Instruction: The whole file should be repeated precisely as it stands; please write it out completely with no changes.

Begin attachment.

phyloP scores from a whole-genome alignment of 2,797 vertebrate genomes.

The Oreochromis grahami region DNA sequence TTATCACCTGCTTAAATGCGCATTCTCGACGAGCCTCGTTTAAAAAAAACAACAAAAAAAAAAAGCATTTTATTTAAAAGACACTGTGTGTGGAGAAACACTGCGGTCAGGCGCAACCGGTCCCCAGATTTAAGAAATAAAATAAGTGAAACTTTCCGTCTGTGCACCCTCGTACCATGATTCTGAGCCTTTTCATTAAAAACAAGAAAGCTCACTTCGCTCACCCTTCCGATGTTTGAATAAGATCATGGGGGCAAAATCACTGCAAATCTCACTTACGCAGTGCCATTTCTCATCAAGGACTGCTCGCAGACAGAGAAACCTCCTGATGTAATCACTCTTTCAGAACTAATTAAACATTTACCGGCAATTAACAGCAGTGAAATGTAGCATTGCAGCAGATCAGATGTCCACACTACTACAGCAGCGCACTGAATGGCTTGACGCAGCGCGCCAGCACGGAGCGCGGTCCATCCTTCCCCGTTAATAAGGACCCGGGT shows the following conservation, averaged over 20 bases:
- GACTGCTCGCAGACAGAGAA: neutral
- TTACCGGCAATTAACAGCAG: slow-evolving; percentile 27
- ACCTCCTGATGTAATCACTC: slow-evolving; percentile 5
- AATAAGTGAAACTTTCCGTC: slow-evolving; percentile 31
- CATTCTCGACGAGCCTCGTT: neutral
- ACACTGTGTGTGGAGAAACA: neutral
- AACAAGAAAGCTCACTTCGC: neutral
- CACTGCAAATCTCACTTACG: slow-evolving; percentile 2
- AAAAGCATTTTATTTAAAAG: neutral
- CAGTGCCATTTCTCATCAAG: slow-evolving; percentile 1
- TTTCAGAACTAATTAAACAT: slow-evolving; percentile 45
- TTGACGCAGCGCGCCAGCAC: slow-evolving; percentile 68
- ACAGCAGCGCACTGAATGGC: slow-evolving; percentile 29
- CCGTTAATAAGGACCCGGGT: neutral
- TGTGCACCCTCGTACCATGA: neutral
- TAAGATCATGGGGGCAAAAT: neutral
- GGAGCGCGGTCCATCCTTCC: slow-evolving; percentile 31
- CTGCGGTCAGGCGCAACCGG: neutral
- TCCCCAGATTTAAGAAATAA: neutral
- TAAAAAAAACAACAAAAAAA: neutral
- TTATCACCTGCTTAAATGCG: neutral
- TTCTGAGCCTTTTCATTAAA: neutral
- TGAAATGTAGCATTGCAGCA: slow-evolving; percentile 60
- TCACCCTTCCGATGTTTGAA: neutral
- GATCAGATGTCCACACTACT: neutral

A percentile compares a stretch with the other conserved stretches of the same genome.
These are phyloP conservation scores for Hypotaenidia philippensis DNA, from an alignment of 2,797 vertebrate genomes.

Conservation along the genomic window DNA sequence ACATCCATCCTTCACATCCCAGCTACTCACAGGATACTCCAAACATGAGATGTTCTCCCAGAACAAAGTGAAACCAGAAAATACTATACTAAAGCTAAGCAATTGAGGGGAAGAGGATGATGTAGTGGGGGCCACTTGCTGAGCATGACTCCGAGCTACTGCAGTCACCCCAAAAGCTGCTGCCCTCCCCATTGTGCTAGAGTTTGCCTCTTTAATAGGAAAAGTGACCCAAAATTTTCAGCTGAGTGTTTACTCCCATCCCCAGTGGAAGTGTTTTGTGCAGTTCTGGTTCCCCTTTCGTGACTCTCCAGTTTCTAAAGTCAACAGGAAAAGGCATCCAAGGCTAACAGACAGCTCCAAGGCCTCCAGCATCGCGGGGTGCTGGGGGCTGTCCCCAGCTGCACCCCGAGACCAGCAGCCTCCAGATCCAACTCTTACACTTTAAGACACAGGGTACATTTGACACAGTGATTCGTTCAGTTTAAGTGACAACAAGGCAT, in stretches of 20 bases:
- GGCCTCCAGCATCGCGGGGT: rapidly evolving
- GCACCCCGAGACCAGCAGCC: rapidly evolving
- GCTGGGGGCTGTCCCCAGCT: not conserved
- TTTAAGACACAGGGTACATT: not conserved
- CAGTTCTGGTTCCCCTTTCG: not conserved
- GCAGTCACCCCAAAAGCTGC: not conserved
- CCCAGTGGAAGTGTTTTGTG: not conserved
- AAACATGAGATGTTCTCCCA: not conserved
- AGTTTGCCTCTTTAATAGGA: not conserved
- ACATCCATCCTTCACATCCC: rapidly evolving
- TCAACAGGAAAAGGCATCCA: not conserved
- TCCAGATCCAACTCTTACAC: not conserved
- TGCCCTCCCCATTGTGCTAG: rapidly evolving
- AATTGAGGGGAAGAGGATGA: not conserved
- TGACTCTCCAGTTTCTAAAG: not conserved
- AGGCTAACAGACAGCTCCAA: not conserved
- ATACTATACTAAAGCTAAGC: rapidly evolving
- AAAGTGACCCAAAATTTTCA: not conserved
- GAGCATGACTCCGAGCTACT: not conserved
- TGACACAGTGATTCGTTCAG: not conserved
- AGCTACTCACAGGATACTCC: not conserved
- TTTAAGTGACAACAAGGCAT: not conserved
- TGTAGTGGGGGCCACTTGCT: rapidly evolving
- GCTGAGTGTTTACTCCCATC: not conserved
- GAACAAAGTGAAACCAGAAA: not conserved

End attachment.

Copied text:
phyloP scores from a whole-genome alignment of 2,797 vertebrate genomes.

The Oreochromis grahami region DNA sequence TTATCACCTGCTTAAATGCGCATTCTCGACGAGCCTCGTTTAAAAAAAACAACAAAAAAAAAAAGCATTTTATTTAAAAGACACTGTGTGTGGAGAAACACTGCGGTCAGGCGCAACCGGTCCCCAGATTTAAGAAATAAAATAAGTGAAACTTTCCGTCTGTGCACCCTCGTACCATGATTCTGAGCCTTTTCATTAAAAACAAGAAAGCTCACTTCGCTCACCCTTCCGATGTTTGAATAAGATCATGGGGGCAAAATCACTGCAAATCTCACTTACGCAGTGCCATTTCTCATCAAGGACTGCTCGCAGACAGAGAAACCTCCTGATGTAATCACTCTTTCAGAACTAATTAAACATTTACCGGCAATTAACAGCAGTGAAATGTAGCATTGCAGCAGATCAGATGTCCACACTACTACAGCAGCGCACTGAATGGCTTGACGCAGCGCGCCAGCACGGAGCGCGGTCCATCCTTCCCCGTTAATAAGGACCCGGGT shows the following conservation, averaged over 20 bases:
- GACTGCTCGCAGACAGAGAA: neutral
- TTACCGGCAATTAACAGCAG: slow-evolving; percentile 27
- ACCTCCTGATGTAATCACTC: slow-evolving; percentile 5
- AATAAGTGAAACTTTCCGTC: slow-evolving; percentile 31
- CATTCTCGACGAGCCTCGTT: neutral
- ACACTGTGTGTGGAGAAACA: neutral
- AACAAGAAAGCTCACTTCGC: neutral
- CACTGCAAATCTCACTTACG: slow-evolving; percentile 2
- AAAAGCATTTTATTTAAAAG: neutral
- CAGTGCCATTTCTCATCAAG: slow-evolving; percentile 1
- TTTCAGAACTAATTAAACAT: slow-evolving; percentile 45
- TTGACGCAGCGCGCCAGCAC: slow-evolving; percentile 68
- ACAGCAGCGCACTGAATGGC: slow-evolving; percentile 29
- CCGTTAATAAGGACCCGGGT: neutral
- TGTGCACCCTCGTACCATGA: neutral
- TAAGATCATGGGGGCAAAAT: neutral
- GGAGCGCGGTCCATCCTTCC: slow-evolving; percentile 31
- CTGCGGTCAGGCGCAACCGG: neutral
- TCCCCAGATTTAAGAAATAA: neutral
- TAAAAAAAACAACAAAAAAA: neutral
- TTATCACCTGCTTAAATGCG: neutral
- TTCTGAGCCTTTTCATTAAA: neutral
- TGAAATGTAGCATTGCAGCA: slow-evolving; percentile 60
- TCACCCTTCCGATGTTTGAA: neutral
- GATCAGATGTCCACACTACT: neutral

A percentile compares a stretch with the other conserved stretches of the same genome.
These are phyloP conservation scores for Hypotaenidia philippensis DNA, from an alignment of 2,797 vertebrate genomes.

Conservation along the genomic window DNA sequence ACATCCATCCTTCACATCCCAGCTACTCACAGGATACTCCAAACATGAGATGTTCTCCCAGAACAAAGTGAAACCAGAAAATACTATACTAAAGCTAAGCAATTGAGGGGAAGAGGATGATGTAGTGGGGGCCACTTGCTGAGCATGACTCCGAGCTACTGCAGTCACCCCAAAAGCTGCTGCCCTCCCCATTGTGCTAGAGTTTGCCTCTTTAATAGGAAAAGTGACCCAAAATTTTCAGCTGAGTGTTTACTCCCATCCCCAGTGGAAGTGTTTTGTGCAGTTCTGGTTCCCCTTTCGTGACTCTCCAGTTTCTAAAGTCAACAGGAAAAGGCATCCAAGGCTAACAGACAGCTCCAAGGCCTCCAGCATCGCGGGGTGCTGGGGGCTGTCCCCAGCTGCACCCCGAGACCAGCAGCCTCCAGATCCAACTCTTACACTTTAAGACACAGGGTACATTTGACACAGTGATTCGTTCAGTTTAAGTGACAACAAGGCAT, in stretches of 20 bases:
- GGCCTCCAGCATCGCGGGGT: rapidly evolving
- GCACCCCGAGACCAGCAGCC: rapidly evolving
- GCTGGGGGCTGTCCCCAGCT: not conserved
- TTTAAGACACAGGGTACATT: not conserved
- CAGTTCTGGTTCCCCTTTCG: not conserved
- GCAGTCACCCCAAAAGCTGC: not conserved
- CCCAGTGGAAGTGTTTTGTG: not conserved
- AAACATGAGATGTTCTCCCA: not conserved
- AGTTTGCCTCTTTAATAGGA: not conserved
- ACATCCATCCTTCACATCCC: rapidly evolving
- TCAACAGGAAAAGGCATCCA: not conserved
- TCCAGATCCAACTCTTACAC: not conserved
- TGCCCTCCCCATTGTGCTAG: rapidly evolving
- AATTGAGGGGAAGAGGATGA: not conserved
- TGACTCTCCAGTTTCTAAAG: not conserved
- AGGCTAACAGACAGCTCCAA: not conserved
- ATACTATACTAAAGCTAAGC: rapidly evolving
- AAAGTGACCCAAAATTTTCA: not conserved
- GAGCATGACTCCGAGCTACT: not conserved
- TGACACAGTGATTCGTTCAG: not conserved
- AGCTACTCACAGGATACTCC: not conserved
- TTTAAGTGACAACAAGGCAT: not conserved
- TGTAGTGGGGGCCACTTGCT: rapidly evolving
- GCTGAGTGTTTACTCCCATC: not conserved
- GAACAAAGTGAAACCAGAAA: not conserved